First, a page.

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In 2023, Kevin Keim emailed Hendrik Ahrend, the son of Jürgen Ahrend, who built the Burns House tracker organ, the first outside of Europe.


“I know this is remote possibility, but should you ever learn of one of your Uncle Klaus’ harpsichords becoming available, would you let me know?” 


Only hours later, Hendrik replied: “I’m amazed you asked me this question. Only two days ago, I heard for the very first time ever one of Uncle Klaus’s rare instruments becoming available, when Timothy Roberts in London contacted me for advice about finding a new home for a harpsichord.”


Hendrik put me in touch with Timothy, a fine player who inherited the instrument from Martin Birnstingl, a British surgeon and husband of the architect Renate Prince. They had commissioned Klaus Ahrend to build this harpsichord for their famous Modernist flat in Hampstead. Birnstingl wanted a fine harpsichord that would emulate the best of historic instruments in sound, but be modernist in design sensibility. In particular, they insisted the case would be unadorned and unpainted.


Klaus Ahrend apprenticed in the workshop of Martin Skowroneck. In 1962, the acclaimed harpsichordist Gustav Leonhardt commissioned Skowroneck to build an instrument based on the work of Johannes Daniel Dulcken (1706–1757), whose instruments represented the culmination of Flemish harpsichord-making. After studying original Dulcken instruments throughout Europe, Skowroneck built an instrument that Leonhardt made famous in his many recordings, especially of Bach’s solo keyboard music.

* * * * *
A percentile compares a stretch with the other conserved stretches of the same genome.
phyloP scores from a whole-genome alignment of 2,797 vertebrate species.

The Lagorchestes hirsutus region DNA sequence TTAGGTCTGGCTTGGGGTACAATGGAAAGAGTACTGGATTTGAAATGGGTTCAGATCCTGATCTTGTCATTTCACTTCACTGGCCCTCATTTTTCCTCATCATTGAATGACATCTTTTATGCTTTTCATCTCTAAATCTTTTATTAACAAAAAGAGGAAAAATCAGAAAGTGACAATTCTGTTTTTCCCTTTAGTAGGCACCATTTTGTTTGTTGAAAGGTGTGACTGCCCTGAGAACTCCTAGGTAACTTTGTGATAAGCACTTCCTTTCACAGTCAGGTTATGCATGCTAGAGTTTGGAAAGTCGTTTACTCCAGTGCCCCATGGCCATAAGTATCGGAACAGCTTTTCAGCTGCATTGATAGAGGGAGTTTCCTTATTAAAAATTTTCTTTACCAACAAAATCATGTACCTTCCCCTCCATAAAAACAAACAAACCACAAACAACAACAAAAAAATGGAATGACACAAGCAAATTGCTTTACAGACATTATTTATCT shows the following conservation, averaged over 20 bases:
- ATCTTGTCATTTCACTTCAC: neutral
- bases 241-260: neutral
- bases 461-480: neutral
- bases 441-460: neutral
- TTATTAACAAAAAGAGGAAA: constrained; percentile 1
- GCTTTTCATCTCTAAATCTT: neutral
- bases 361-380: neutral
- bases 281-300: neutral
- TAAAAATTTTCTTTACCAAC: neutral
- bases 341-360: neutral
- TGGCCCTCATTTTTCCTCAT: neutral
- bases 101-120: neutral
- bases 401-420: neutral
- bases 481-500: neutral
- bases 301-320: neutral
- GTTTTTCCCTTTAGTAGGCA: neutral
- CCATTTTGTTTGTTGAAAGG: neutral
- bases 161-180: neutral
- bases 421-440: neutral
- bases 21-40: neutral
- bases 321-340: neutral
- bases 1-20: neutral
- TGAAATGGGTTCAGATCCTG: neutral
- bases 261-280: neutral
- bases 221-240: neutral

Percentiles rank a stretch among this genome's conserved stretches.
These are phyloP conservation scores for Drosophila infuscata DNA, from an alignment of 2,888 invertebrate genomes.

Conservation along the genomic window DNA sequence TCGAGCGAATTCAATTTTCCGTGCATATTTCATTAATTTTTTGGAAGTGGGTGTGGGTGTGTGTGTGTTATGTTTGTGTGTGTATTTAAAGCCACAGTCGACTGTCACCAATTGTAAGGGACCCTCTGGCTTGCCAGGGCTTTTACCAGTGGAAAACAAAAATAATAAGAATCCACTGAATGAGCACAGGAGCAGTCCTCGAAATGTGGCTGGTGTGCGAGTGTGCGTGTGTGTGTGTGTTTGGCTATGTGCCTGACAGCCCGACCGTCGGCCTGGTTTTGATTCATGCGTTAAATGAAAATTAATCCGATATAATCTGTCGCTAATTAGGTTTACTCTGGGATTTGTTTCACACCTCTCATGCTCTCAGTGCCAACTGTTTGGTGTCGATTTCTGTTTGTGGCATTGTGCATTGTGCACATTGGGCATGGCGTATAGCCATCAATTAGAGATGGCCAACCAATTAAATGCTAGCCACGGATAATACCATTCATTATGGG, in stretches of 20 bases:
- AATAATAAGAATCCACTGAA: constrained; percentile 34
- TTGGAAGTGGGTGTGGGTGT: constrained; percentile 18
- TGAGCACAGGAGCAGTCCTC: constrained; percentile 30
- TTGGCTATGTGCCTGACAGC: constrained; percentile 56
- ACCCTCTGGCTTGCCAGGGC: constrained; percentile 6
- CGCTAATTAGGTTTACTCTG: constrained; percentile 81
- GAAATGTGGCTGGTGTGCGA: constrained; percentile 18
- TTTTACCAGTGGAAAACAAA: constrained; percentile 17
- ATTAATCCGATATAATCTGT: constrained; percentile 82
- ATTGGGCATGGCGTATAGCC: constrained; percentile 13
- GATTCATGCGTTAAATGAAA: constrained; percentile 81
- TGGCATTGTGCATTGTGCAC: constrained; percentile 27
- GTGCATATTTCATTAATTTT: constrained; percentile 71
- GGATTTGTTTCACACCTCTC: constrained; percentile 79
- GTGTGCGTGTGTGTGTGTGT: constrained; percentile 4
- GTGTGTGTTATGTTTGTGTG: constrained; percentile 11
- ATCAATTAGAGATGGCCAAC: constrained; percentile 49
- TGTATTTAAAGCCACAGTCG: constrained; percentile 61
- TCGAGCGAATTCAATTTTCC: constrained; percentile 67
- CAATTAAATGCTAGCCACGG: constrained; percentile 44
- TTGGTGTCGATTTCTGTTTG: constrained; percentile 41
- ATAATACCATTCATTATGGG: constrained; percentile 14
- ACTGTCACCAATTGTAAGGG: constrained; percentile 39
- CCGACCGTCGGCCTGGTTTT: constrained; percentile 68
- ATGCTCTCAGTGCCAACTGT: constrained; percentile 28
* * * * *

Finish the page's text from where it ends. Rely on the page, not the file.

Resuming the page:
Klaus Ahrend took three years to design and build the Birnstingl harpsichord. The instrument’s spine measures 8’6”, so the strings could proportionally be lengthened—instead of thickened for the bass—thus achieving a superior clarity of tone. Its two manuals have a five-octave range from FF to f', with the usual disposition 8'+8'+4', a sliding coupler, and a buff stop on the upper manual.

“This instrument is important in the history of harpsichord making, as 20th-century builders revived historic styles and building techniques. Klaus Ahrend was an important figure in this history; in addition, he is the brother of the well-known organ maker Jürgen Ahrend, who built the splendid Ahrend & Brunzema organ already in the Burns House – the two instruments will complement each other beautifully. Lastly, the instrument is based on a Dulcken; I personally have never seen an instrument of this type in southern California; it would be a welcome addition to our harpsichord pantheon." Ian Pritchard The Colburn Conservatory

Willard Hanzlik

Heidi Richardson & Michael Dyett

Centerbrook Architects & Planners

Sandra Kulli

Kimberly Kohlhaas

Tori Nourafchan & David Rosenstein

Maristella Casciato

Wim de Wit & Nancy Troy

Tina Beebe & Buzz Yudell

Scott Gill & Bill Stegeman

Jane Jarrett & David McCarthy

Karen Simonson & Barton Phelps

Shirley Blum

Andrea Lunsford

Tom Strickler

Michael Maltzan

Fred & Laura Clarke

Kim and Keith Allen-Niesen

Peter & Patricia Keim

Marc Winkelman

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